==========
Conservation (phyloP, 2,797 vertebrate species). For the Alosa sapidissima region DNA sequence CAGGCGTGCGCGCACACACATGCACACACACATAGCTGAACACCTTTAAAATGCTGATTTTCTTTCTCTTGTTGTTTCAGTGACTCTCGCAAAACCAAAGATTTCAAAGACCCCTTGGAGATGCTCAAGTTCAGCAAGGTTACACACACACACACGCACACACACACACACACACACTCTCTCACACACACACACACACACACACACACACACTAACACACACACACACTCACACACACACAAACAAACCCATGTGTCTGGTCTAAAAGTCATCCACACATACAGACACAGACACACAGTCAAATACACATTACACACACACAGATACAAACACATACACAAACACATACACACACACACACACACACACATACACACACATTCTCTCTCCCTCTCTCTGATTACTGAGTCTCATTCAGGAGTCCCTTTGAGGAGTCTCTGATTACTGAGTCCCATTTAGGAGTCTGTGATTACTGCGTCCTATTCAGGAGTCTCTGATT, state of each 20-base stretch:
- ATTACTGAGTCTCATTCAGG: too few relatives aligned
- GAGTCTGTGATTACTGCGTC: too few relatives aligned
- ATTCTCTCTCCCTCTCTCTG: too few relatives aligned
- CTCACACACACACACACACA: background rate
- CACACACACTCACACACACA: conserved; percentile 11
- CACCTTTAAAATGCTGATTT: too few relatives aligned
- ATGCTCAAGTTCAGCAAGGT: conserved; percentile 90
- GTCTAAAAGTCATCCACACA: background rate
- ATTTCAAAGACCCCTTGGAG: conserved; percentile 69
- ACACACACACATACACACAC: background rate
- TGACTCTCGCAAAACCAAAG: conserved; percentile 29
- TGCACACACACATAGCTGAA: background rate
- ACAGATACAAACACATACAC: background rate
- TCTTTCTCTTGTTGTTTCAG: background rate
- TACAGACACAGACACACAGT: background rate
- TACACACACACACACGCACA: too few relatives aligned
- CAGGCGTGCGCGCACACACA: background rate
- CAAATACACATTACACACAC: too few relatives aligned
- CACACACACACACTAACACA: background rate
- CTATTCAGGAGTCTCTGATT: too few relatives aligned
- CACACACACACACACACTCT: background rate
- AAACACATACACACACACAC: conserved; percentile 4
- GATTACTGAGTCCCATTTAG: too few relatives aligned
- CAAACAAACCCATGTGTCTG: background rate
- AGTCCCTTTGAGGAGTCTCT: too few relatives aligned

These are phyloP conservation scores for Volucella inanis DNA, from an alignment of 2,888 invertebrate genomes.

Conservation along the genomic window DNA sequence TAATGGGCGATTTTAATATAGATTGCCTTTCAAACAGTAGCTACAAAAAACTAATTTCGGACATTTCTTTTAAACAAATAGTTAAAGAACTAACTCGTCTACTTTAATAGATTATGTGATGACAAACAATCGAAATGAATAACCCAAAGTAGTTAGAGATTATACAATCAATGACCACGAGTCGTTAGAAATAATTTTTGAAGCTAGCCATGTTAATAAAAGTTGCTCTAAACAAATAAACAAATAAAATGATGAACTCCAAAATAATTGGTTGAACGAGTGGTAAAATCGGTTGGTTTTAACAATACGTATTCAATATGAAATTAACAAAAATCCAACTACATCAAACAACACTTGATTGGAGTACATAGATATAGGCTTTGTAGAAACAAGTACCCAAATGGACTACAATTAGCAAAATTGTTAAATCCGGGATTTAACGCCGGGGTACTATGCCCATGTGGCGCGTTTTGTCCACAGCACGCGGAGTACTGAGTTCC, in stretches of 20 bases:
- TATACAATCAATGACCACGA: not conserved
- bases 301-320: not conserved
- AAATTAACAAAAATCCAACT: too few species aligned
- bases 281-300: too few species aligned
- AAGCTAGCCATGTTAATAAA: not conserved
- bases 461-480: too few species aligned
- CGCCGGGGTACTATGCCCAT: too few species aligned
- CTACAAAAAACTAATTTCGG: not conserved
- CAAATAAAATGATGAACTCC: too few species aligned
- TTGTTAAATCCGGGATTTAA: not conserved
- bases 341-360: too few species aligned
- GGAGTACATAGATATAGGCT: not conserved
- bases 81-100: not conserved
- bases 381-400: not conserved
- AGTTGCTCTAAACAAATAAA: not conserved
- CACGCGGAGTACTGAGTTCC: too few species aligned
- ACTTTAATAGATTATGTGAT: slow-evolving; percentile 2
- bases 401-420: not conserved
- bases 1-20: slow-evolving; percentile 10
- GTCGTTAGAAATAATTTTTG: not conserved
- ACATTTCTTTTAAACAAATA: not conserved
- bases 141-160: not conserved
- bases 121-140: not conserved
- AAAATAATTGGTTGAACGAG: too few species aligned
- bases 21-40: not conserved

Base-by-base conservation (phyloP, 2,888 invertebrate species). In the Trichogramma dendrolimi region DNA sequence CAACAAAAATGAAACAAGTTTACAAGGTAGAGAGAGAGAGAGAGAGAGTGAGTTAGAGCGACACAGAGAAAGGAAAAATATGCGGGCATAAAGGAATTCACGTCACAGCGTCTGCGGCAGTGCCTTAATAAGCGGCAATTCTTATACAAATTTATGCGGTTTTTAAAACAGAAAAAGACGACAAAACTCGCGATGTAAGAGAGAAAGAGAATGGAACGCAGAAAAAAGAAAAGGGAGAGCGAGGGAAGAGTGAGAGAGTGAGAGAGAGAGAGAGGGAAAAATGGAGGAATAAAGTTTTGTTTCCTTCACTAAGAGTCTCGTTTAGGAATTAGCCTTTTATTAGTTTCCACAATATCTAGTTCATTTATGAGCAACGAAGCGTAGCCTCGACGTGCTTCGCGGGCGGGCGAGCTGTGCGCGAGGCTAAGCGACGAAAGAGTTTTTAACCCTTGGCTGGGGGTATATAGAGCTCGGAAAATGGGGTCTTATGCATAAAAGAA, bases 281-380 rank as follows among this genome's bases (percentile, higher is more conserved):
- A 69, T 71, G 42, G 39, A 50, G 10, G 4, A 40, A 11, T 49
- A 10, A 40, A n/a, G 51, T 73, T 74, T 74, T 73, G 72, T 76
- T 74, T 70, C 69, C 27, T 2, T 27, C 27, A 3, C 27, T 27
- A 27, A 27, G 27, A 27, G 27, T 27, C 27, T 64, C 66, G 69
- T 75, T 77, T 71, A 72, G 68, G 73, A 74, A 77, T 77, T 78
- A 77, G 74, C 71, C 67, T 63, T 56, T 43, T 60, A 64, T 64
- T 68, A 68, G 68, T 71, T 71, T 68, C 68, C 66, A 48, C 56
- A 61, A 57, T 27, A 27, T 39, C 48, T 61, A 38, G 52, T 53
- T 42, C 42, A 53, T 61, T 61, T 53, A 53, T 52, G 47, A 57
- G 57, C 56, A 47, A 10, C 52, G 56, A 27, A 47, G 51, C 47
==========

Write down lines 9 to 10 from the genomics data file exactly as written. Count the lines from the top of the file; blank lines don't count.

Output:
- GTCTAAAAGTCATCCACACA: background rate
- ATTTCAAAGACCCCTTGGAG: conserved; percentile 69